I am writing to let the readers of the blog know that I have been working behind the scenes to launch what I hope will be a new and exciting feature here on Flickers of Freedom. Starting in October (2012), the blog will host a "featured author" either monthly or bi-monthly (depending on how it goes!). The authors will be posting two to three times during the week they're being featured and they have also agreed to participate in the comment threads. To stimulate the discussion, I will also be asking a few people to be official commentators as well.
The goal is to model Featured Authors at Flickers after the two on-line philosophy conferences I organized years ago (see OPC1 and OPC2 to get a sense for how I envision this working). To kick things off, four Flickers of Freedom contributors have very graciously agreed to be the inaugural featured authors (see below). Down the road, I not only plan to invite senior philosophers and psychologists who don't usually contribute to this blog, but I also hope to feature some up and coming junior researchers as well. So, if you have any suggestions concerning who you'd like to see featured, please send me an email or post your suggestion in the thread. In the meantime, please help me spread the word through the blogosphere, the interwebs, and beyond! So far, John Martin Fischer, Saul Smilansky, Al Mele, Dana Nelkin, and Derk Pereboom, Michael McKenna, and Bruce Waller have all agreed to play along and several others have been invited as well (see below for details).
John Martin Fischer is Distinguished Professor and Chair of the Department of Philosophy at the University of California, Riverside, where he has held a University of California President's
Chair (2006-10). He has written extensively on such topics as freedom of the will, moral responsibility, death, immortality, meaningfulness of life, and issues in normative ethics. He is the author of The Metaphysics of Free Will (1994); with Mark Ravizza, Responsibility and Control: A Theory of Moral Responsibility (1998); and with Kane, Pereboom, and Vargas), Four Views on Free Will (2007). He is the author of three recent collections published by Oxford University Press: My Way: Essays on Free Will and Moral Responsibility (2006); Our Stories: Essays on Life, Death, and Free Will (2009); and Deep Control: Essays on Free Will and Value (2011).
Saul Smilansky is a Professor of Philosophy at the University of Haifa. His main research interests are the free will problem; normative ethics (with special emphasis on moral paradoxes, meta-normative theory, and the notion of contribution); and the role of illusion and self-deception in our lives. He is presently working on some new paradoxes, and thinking on what all this paradoxicality might mean. He has also begun to work on a bigger project, which concerns the idea of what he calls "crazy ethics," whereby our true (or at least most plausible) moral beliefs might in some ways be "crazy." This project incorporates much of his previous work on free will, moral paradoxes, and illusion. He is the author of Free Will and Illusion (2000) and 10 Moral Paradoxes (2007).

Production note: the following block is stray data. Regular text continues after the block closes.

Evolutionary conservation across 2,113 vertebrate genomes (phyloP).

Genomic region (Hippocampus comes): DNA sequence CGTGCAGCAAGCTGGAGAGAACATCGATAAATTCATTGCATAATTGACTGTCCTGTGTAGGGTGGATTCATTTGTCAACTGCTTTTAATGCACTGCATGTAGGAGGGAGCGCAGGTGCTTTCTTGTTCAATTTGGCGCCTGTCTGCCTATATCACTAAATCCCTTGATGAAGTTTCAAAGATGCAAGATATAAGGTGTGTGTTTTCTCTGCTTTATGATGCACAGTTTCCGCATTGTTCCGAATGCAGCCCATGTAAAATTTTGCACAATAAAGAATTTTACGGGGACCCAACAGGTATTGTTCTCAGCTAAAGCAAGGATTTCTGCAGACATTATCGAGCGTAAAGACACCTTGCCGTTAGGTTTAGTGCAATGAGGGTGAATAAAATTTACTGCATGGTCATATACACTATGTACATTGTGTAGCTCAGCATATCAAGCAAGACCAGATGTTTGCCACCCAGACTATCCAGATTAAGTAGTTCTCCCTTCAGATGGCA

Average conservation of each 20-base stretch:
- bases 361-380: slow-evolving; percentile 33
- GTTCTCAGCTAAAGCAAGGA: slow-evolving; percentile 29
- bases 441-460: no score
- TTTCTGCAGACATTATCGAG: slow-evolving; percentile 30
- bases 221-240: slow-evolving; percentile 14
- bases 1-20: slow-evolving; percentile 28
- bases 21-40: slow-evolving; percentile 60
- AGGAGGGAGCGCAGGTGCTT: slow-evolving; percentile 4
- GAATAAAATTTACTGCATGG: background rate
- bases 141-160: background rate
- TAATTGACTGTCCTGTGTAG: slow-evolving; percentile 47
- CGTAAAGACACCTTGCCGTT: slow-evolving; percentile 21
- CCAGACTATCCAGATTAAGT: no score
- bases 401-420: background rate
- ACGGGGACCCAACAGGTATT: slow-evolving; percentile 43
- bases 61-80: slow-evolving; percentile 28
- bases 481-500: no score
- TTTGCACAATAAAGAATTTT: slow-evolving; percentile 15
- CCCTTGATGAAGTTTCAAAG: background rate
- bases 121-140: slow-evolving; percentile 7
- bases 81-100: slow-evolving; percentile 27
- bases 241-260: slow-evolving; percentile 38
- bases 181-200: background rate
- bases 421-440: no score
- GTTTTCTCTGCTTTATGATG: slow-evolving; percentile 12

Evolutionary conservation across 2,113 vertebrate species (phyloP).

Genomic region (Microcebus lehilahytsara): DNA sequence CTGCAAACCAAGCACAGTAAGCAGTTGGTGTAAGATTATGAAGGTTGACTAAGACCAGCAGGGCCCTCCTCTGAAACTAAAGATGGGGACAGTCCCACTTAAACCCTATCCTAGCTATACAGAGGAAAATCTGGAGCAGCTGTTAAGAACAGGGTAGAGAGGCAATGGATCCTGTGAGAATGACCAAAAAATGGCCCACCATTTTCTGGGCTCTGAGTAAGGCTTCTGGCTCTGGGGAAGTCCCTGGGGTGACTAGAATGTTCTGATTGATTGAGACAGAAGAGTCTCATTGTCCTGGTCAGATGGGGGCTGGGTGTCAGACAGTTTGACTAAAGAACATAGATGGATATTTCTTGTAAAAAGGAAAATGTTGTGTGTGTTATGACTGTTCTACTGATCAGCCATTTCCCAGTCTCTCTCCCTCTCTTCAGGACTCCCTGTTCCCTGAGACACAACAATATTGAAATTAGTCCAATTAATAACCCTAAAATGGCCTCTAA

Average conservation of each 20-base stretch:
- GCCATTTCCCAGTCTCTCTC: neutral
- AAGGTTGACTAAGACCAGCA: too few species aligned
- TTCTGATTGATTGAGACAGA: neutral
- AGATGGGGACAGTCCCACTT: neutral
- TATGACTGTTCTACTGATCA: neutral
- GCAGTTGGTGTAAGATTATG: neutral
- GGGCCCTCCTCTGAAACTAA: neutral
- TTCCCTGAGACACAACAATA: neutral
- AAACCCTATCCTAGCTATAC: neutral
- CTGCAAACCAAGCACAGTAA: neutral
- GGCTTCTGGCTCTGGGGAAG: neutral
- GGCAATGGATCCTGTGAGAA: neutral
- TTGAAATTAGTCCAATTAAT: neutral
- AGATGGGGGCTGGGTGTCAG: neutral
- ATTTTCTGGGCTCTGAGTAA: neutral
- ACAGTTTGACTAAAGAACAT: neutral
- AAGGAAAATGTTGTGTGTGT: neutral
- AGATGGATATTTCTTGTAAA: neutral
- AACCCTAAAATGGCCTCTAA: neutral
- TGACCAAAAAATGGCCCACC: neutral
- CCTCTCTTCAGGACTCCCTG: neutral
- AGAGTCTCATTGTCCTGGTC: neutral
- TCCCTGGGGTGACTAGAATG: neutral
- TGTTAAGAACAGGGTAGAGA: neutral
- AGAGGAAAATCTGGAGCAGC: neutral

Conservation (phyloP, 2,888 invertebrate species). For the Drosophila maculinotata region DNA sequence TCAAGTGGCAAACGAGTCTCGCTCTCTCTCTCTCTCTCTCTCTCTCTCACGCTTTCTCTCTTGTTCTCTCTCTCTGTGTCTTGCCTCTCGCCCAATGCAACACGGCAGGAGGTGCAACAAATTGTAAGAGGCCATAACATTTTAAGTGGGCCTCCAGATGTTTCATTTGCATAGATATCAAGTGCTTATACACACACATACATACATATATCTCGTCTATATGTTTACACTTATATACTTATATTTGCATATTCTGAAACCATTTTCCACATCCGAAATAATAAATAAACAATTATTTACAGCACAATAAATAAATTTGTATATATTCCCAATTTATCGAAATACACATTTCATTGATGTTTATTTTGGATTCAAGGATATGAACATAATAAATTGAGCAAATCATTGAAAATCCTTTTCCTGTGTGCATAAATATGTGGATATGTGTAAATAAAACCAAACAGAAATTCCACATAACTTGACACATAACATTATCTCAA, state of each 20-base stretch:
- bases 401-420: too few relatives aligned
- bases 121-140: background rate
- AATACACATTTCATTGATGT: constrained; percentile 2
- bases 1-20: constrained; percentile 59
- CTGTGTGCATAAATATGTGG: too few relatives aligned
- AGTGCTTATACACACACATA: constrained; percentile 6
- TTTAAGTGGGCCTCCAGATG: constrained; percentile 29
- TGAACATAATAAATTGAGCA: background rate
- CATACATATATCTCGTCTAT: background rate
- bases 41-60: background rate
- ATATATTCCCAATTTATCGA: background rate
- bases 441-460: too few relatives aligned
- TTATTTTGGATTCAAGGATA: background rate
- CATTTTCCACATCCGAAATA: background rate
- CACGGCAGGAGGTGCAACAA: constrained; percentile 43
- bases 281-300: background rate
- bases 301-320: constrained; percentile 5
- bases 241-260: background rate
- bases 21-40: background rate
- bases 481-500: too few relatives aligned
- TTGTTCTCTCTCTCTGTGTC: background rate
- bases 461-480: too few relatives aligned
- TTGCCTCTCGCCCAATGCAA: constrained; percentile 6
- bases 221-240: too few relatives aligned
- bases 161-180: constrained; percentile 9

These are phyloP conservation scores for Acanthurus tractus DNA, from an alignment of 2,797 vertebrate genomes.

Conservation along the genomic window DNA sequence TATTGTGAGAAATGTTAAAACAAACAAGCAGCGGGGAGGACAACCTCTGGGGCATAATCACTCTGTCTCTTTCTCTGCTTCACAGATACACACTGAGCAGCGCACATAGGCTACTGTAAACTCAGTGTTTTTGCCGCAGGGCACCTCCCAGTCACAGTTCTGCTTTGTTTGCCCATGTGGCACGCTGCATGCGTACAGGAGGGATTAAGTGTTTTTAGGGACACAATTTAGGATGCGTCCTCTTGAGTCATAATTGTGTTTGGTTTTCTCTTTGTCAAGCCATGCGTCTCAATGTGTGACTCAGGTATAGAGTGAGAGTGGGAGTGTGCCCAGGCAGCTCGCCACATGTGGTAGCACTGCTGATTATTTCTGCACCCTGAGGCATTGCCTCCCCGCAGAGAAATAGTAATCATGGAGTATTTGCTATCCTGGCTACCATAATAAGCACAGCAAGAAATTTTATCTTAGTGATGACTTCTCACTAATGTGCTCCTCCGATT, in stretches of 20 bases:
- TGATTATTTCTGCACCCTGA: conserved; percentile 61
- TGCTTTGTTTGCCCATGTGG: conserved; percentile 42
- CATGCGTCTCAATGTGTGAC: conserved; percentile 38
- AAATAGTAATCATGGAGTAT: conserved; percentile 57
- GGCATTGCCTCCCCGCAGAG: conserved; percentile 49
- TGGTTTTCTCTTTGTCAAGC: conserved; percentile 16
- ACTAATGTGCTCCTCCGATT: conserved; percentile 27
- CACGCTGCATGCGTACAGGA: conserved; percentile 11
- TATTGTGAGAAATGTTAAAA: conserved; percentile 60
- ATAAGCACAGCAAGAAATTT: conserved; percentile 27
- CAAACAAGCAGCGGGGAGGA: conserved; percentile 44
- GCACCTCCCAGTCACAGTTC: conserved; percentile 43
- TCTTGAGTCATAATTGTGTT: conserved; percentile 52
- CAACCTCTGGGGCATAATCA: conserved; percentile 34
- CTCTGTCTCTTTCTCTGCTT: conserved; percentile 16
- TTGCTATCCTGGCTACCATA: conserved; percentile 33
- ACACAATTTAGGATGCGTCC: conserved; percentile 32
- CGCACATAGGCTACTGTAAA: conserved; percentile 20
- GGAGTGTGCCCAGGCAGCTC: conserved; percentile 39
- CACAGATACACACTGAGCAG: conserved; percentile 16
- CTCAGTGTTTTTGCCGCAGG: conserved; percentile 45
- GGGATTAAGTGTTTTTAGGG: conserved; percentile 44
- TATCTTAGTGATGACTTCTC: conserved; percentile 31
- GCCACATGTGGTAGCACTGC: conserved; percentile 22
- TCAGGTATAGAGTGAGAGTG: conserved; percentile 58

Alfred R. Mele is the William H. and Lucyle T. Werkmeister Professor of Philosophy at Florida State University and director of the Big Questions in Free Will Project (2010-13). He is the author of Irrationality (1987), Springs of Action (1992), Autonomous Agents (1995), Self-Deception Unmasked (2001), Motivation and Agency (2003), Free Will and Luck (2006), Effective Intentions (2009), and Backsliding (2012). He also is the editor or co-editor of Mental Causation (1993), The Philosophy of Action (1997), The Oxford Handbook of Rationality (2004), Rationality and the Good (2007), and Free Will and Consciousness: How Might They Work? (2010).
Dana Nelkin is a Professor of Philosophy at the University of California San Diego. Her research interests range over moral psychology, ethics, the intersection of ethics and the law, biomedical ethics, and psychology. Her articles have appeared in journals such as Philosophical Studies, Analysis, Pacific Philosophical Quarterly, and The Philosophical Review. She recently published Making Sense of Freedom and Responsibility (2012).
Derk Pereboom is Professor of Philosophy at Cornell University. He received his Ph.D. from UCLA in 1985, and taught at the University of Vermont before moving to Cornell. He is the author of Living without Free Will (2001), Consciousness and the Prospects of Physicalism (2011), and a co-author of Four Views on Free Will (with Robert Kane, John Martin Fischer, and Manuel Vargas, 2007). He has published articles on free will, philosophy of mind, philosophy of religion, and history of modern philosophy.
Michael McKenna is Professor and Keith Lehrer Chair in the Department of Philosophy and the Center for the Philosophy of Freedom at University of Arizona. He received his Ph.D. from University of Virginia in 1993 and taught previously at Ithaca College and Florida State University. He is the author of Conversation & Responsibility (OUP, 2012) and has published numerous articles, mostly on the topics of free will and moral responsibility. He is currently doing well and has not been required to speak with a parole officer in the last five years.
Bruce N. Waller is Professor of Philosophy and Chair of the Department of Philosophy and Religious Studies at Youngstown State University. In addition to several textbooks and a variety of journal articles, he has published Freedom Without Responsibility (1990), The Natural Selection of Responsibility (1998), and Against Moral Responsibility (2011). His major interests are examining the implications of contemporary psychological research for questions of ethics, free will, and moral responsibility; developing an account of natural free will that is psychologically and biologically plausible; and beating down the walls of moral responsibility and sowing salt in its fields.